by Rabbi Jared H. Saks
Yom Kippur 5781
When the Baal Shem Tov, the founder of Hasidism, saw that the Jewish people were threatened by tragedy, he would go to a particular place in the forest where he would light a fire, recite a particular prayer, and ask for a miracle to save his people from danger. Because of the holy fire and the devotion of his prayer, a miracle would be accomplished, averting tragedy for the Jews.
Later, when the Baal Shem Tov’s disciple, the Maggid of Mezritch, had to intervene with heaven for the same reason, he went to the same place in the forest, where he told the Sovereign of the Universe that while he didn’t know how to light the fire, he could still recite the prayer. Again, a miracle would occur and the people would be saved.
Later still, when the Maggid of Mezritch’s disciple, Rabbi Moshe Leib of Sasov, saw the Jewish people in peril, he would go into the forest to save his people. “I do not know how to light the fire,” he would say to God, “and I do not know the prayer, but I can find the place and this must be enough.” Once again, a miracle would occur and the people would be saved.
When it was the turn of Rabbi Israel of Rizhyn, the great-grandson of the Maggid of Mezritch, to avert catastrophe for the Jewish people, he would sit in his chair, holding his head in his hands, and would say to God, “I am unable to light the fire. I do not know the prayer. I cannot even find the place in the forest. All I can do is tell the story. That must be enough.” And it was.
Too often, we find ourselves in Rabbi Israel of Rizhyn’s shoes. We know that something has to be done, but we feel that we don’t have the tools or the knowledge or the power to do it. Too often, we sit in our chairs, perhaps our heads held in our hands as well, but we don’t reach Rabbi Israel’s conclusion. Rather, we feel that we are deficient, that we can’t make a difference. I’m here to tell you that that couldn’t be further from the truth.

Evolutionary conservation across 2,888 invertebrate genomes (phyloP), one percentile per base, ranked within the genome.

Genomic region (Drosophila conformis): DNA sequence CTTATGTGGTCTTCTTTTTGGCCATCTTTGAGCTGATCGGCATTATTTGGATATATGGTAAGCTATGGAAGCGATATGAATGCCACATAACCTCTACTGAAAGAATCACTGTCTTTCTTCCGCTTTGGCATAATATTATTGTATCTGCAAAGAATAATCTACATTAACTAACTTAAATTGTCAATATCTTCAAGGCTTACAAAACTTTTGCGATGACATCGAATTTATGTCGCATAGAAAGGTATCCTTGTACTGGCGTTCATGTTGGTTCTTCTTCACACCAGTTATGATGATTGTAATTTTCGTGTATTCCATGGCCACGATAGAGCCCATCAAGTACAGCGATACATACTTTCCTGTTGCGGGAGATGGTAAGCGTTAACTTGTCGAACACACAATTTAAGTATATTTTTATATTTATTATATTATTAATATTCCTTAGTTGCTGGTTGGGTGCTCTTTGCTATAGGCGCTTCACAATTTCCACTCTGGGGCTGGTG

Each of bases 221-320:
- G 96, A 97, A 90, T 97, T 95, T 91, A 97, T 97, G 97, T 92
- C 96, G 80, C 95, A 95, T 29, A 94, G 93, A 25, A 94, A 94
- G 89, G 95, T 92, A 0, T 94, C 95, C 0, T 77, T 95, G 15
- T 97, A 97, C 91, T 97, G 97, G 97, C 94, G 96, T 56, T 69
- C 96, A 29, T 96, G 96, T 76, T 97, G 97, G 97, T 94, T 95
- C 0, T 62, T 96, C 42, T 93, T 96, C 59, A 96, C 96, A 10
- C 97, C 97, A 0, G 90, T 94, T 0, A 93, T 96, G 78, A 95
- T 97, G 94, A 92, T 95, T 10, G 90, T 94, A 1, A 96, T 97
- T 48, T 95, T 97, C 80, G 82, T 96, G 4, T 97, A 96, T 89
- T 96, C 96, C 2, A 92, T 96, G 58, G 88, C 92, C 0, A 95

There’s a lot on our shoulders these days. We feel the pressure of a broken world weighing us down. We are managing home life, work, school, hobbies, and interests in ways that would have seemed impossible a year ago. Managing all of the Zoom links we and our children receive is enough to overwhelm anyone. But if Yom Kippur can remind us of anything, it can remind us of the potential within us, even when we don’t know the place to go, the words to say, or how to ignite the spark.
“We have three transcendent tasks [during] these High Holy Days. Two of them—to repair the world and to repair our relationships—are critical. They cannot wait. The hours are ticking by, our life is passing us by. In fact, think about all the work you still have to do…to repair relationships, to repair the world. Feel the load upon your shoulders. Recognize that you are important, that your actions matter, you matter. Hold onto that, because it is all true.”
The third task may seem even more daunting than the other two, but it’s probably the most important. It is to find our center, to heal our souls. It is to remind yourself that you are enough. My colleague and friend, Rabbi Rachel Grant Meyer, offers us this prayer for the High Holy Days:
When you can’t quite find the right words or you find the absolute wrong ones, you are enough.
When you wish that your body looked different or did things it doesn’t and can’t, you are enough.
When you feel like the [least intelligent] person in the room, you are enough.
When you do the best you can with the best of intentions and your kid/spouse/boss/ friend/lover still isn’t satisfied and gives you that look, you are enough.
When everyone in your life wants more of your time and you feel stretched so thin you can hardly breathe, you are enough.
When it feels like you are just barely keeping your head above water and like you are drowning under the weight of the world, you are enough.
When you can’t even articulate why you are just so sad, you are enough.
When you feel guilty for being so [darn] happy, you are enough.
When you are bone-weary and exhausted by the world and all you can manage is to eat a bowl of cereal (or not) and stare at a wall, you are enough.
When you’d rather go to brunch (or sit on your couch and watch trashy TV) than attend one more protest, you are enough.
When it seems like everyone has a better job, more friends, a cooler social life, more money, a nicer [home], and generally the key to happiness that you seem to be missing, you are enough.